Filmmaking is voyeurism.
“Look down,” he said, slowly walking around her, stretching plastic wrap taut across her skin, around her legs, hands and chest. A single overhead light shone down, shading her pale skin pink and her long, curling hair hues of gold. She kept her eyes lowered, sitting in a wooden chair of peeling black paint. The tall man shadowed over.
“Okay, stop.” Another man, further back, stopped recording. “Let’s do it again.”
Michael Berrier loomed large over his camera, an intense figure with a hawkish face (imagine Liam Neeson with a crew cut). He paced around his actors, Rachel Ann Dealy and Chris Collins, giving directions with a stuttering energy as if his mind was often too fast for his lips.
It was an integral scene, a climactic moment in Berrier’s third feature-length film, “Prisoner of the Collective.” The film, directed and produced by Berrier, premieres this Friday evening, Jan. 11 at Blue Star Contemporary Art Center.
“Wrap it around this way and leave her legs exposed.” He motioned around Dealy’s almost naked body.
“How does it look?” she asked, “Is there anything else I should be doing?”
Berrier, in a rare occurrence, rewound the tape to let her watch the footage. “Can you see too much?”
“Turn around,” she told me, before getting up.
I listened to her walk over to the camera. “No, it looks great!” Dealy stared into the viewfinder.
“You’re comfortable with the angle?” She was in her underwear for the scene and Berrier was careful, almost protective, to not expose too much.
“It’s beautiful and creepy,” she said, returning to her chair. “I love the black and white.”
Collins and Dealy then prepared to repeat the scene, making adjustments according to Berrier’s directions. Both actors had appeared in his previous films, “S.A. Nudes“ and “Lucy and Jake,” and were accustomed to his directorial needs.
“Okay, Chris. Keep going and wrap her all the way up to her chin,” Berrier said.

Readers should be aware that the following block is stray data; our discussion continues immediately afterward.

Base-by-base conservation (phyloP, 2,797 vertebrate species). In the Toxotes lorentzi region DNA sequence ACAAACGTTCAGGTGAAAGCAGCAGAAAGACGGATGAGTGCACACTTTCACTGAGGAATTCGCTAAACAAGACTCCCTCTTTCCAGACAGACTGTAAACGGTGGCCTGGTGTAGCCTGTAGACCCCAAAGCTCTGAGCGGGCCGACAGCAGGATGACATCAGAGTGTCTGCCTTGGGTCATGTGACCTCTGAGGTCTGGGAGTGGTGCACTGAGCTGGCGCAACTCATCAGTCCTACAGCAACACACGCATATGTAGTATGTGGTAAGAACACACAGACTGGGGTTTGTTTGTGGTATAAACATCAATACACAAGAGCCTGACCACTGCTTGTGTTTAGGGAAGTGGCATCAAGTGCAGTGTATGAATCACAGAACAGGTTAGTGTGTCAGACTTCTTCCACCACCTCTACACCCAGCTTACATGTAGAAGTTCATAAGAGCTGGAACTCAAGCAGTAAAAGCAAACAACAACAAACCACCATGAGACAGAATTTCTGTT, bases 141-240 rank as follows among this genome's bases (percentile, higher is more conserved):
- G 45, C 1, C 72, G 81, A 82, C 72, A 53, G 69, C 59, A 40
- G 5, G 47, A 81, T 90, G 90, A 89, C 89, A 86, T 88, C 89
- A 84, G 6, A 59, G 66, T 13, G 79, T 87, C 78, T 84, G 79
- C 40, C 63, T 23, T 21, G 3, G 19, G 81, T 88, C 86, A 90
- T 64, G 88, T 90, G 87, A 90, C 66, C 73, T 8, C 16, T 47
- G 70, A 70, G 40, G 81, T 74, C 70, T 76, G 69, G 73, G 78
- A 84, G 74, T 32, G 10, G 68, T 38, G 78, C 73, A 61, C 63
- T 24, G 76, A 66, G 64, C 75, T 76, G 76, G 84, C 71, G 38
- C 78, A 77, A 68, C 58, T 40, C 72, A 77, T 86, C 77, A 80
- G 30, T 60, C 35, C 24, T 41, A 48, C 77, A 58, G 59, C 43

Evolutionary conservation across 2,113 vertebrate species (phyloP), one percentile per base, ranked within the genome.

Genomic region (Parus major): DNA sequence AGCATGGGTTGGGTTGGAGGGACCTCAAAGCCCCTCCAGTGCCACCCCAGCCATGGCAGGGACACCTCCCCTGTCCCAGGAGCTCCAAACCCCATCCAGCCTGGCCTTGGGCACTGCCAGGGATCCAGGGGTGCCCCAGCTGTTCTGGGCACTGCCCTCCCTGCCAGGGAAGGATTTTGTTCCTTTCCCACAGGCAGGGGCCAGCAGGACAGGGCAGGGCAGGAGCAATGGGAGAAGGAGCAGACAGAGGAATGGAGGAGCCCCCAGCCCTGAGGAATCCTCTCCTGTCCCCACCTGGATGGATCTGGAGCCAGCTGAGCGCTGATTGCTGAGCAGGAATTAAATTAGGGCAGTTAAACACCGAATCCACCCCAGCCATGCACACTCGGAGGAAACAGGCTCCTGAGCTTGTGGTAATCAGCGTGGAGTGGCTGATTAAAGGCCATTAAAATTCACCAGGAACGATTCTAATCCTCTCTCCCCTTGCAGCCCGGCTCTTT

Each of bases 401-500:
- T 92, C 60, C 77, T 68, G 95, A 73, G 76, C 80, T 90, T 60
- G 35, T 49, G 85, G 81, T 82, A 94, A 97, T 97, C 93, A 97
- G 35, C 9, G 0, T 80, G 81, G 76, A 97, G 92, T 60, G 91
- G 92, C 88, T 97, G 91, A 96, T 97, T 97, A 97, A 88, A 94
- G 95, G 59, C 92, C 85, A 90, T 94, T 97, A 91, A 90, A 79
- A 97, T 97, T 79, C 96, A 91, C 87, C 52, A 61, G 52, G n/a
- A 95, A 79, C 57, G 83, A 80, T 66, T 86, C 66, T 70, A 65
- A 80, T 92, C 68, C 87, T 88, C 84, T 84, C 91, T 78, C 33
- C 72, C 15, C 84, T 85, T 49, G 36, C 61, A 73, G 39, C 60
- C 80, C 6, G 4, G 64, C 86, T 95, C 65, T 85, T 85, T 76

For this film, about the physical and emotional trials of a woman afflicted by acute juvenile rheumatoid arthritis who becomes a photographer’s muse, Berrier used many elements from Dealy’s life. Shot entirely at The Collective – a clothing store, art gallery, and retail space c0-founded by Dealy – the store itself stars as a character in the film as it’s run by Dealy’s fictional character as well.
With filming wrapped for the night, Berrier and I sat in the store’s office. He mentioned “My Dinner with Andre” and Sartre’s “No Exit“ as inspirations. There is no set design, instead he filmed the store as it was – perhaps moving an item or two for a better composition – but he maintained the San Antonio spirit of rasquache, making do with the resources available. He used friends and family for actors, and their homes, businesses, and galleries for his sets.
“I decided I wanted to do a sub-emphasis of the novel I had written after my father died,” Berrier said. “I enjoy the intensity of it. Film is the creative process in total.”
His films are mostly unscripted, leaving the actors to improvise, he said, “Typically, I set up a scene, set up a dialogue, and set up a mood. But people are literally playing themselves.”
He sipped on a beer, while Dealy, now clothed, walked past.
“The idea for this film originated from the real Rachel (Dealy). She was in my second film and she was photogenic and energetic,” he said. “For the third, I wanted to make her the center.”
Why black and white?